I love research. My life and career revolve around it, but even I can admit that research (in any discipline) is not without its problems. While there are many, the five most fundamental issues are: 1) the complexity of results, 2) conflicting results between two seemingly similar studies, 3) trivial subject matter, 4) impractical research, and 5) conflict with other sources of "truth."
Complexity can be encapsulated by two words that sum up almost every conclusion in research: "It depends." As essential as this may be to the precision of science, it's also a deeply unsatisfactory one, and it can make readers question the utility of a given research study and even science as a whole.
Aligned with complexity is the conflict that exists between different research papers that, on the surface, look very similar. For example, one article might find that static passive stretching is more effective at increasing range of motion, whereas another will report that static active stretching is better. These varying results can be attributed to subtle differences in the research methodology, which may not be clear from first glance of an article's abstract. Observations are also often corrupted by the ever-present issue of differences in test subjects, both within a particular study and across a number of studies. It can be difficult for researchers to relay these issues to the public, and so science is viewed as inconsistent and unreliable.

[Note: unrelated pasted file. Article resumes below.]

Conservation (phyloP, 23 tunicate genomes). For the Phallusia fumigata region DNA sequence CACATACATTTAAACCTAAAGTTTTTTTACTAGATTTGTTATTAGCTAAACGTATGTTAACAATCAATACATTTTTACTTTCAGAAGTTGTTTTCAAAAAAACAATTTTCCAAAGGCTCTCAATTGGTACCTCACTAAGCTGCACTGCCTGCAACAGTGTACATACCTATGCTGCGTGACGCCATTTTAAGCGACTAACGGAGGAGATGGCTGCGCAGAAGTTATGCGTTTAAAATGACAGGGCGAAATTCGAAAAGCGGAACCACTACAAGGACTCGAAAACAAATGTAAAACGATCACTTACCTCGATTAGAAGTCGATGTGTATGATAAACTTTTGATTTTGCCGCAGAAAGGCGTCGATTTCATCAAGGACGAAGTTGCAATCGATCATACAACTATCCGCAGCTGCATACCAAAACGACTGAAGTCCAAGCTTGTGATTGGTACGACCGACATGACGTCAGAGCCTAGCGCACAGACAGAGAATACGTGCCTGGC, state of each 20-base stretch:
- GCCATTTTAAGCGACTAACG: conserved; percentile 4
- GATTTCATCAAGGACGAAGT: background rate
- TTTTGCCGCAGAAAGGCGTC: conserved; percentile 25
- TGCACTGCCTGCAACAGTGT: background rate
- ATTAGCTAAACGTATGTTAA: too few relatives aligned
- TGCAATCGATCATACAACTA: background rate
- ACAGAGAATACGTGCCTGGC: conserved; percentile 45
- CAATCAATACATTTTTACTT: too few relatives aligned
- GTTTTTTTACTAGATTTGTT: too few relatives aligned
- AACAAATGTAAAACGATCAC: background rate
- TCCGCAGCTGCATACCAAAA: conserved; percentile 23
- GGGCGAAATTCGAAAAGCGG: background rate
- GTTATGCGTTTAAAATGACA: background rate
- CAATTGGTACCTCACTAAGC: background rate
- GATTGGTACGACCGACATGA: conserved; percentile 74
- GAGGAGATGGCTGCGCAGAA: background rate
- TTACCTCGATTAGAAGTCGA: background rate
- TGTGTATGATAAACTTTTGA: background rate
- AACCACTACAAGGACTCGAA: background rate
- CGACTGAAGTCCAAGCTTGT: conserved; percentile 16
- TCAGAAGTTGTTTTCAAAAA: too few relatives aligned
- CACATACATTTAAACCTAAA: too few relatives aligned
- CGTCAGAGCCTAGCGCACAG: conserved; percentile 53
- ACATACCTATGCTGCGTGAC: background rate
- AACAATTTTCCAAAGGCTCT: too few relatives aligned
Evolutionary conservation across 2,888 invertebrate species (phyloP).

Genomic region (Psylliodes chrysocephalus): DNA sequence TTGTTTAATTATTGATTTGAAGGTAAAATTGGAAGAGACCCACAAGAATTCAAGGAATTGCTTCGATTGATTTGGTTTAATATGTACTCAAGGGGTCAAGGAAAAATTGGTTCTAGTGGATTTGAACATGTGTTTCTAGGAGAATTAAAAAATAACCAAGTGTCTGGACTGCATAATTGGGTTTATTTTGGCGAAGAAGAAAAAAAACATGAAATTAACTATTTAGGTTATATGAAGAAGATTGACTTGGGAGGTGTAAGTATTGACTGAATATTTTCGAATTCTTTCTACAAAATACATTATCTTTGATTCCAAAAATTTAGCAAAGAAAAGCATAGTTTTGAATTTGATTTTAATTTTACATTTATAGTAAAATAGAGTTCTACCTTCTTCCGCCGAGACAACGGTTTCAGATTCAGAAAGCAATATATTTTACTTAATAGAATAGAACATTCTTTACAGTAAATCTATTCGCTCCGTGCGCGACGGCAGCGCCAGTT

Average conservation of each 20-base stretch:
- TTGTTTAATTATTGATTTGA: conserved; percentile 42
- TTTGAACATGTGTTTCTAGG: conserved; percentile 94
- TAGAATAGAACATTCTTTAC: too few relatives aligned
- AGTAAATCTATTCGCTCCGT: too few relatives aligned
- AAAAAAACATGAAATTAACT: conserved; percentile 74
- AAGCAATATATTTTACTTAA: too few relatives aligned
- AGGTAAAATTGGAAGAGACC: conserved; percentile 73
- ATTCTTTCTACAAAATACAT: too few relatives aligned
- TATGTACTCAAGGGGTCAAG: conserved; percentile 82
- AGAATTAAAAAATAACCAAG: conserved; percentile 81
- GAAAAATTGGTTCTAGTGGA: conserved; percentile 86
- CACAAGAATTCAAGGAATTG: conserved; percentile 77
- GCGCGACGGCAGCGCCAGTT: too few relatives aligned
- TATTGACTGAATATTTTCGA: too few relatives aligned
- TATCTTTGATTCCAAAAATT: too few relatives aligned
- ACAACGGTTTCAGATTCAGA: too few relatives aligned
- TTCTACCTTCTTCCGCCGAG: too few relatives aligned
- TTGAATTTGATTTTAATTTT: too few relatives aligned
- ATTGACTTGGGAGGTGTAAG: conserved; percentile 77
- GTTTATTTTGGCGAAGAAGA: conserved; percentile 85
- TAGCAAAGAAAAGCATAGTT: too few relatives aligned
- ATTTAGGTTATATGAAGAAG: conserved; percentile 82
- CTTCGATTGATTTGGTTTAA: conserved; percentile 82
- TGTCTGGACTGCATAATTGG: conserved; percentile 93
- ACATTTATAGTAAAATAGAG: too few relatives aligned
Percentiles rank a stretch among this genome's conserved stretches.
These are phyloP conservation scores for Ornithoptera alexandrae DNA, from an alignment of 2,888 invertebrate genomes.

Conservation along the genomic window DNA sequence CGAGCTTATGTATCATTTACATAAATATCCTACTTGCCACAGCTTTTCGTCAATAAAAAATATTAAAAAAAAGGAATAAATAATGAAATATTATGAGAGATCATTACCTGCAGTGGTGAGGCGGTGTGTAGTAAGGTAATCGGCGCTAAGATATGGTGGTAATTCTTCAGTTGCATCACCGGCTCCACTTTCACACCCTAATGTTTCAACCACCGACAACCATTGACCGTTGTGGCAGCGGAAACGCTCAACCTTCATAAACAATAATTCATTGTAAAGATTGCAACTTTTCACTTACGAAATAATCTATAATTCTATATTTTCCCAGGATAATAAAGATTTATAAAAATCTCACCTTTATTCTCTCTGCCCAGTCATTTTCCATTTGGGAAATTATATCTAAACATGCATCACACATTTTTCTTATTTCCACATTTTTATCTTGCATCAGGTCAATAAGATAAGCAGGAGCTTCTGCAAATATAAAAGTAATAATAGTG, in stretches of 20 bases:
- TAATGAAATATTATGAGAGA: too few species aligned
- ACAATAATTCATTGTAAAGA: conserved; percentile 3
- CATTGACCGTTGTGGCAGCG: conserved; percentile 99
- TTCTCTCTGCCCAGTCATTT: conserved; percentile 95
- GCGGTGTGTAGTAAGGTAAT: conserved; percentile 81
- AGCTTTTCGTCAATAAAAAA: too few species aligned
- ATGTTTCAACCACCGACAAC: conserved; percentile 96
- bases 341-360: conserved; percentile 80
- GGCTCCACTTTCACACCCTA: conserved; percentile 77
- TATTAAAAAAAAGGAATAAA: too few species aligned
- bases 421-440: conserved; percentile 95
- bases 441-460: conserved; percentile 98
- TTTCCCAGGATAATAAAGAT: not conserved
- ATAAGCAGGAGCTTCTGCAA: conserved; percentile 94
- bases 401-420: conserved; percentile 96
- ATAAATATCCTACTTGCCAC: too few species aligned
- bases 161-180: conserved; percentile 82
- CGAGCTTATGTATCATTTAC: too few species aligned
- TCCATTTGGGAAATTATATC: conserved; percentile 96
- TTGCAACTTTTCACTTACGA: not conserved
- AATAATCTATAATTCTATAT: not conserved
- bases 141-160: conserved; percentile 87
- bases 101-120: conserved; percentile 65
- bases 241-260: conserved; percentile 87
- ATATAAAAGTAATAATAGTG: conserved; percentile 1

The problem of trivial subject matter is based on a common perception that researchers choose to study things which have no real world relevance or applicability. However, this is a misconception formed by people who don't understand that the body of scientific knowledge develops over long periods of time, and so the studies performed on "trivial" subjects are simply adding more pieces to the larger puzzle. The general public needs to be reminded that seldom if ever does a single study make tremendous bounds in understanding.
Similar to trivial subject matter, the problem of impractical research refers to the fact that limited resources (money, time, participants, research staff, lab space, equipment, etc) means that the best study designs for investigating a given issue are all but impossible.
Finally, it remains a sad fact of modern society that large swaths of the scientific literature is denied by certain individuals because it conflicts with their religious beliefs, national traditions, political ideology, and so forth. Such individuals consider the values they uphold to be the truth, not realising that such beliefs are simply interpretations of the truth with varying degrees of accuracy.
While research suffers from these problems, it is still the best method we have for getting closer to the real truth.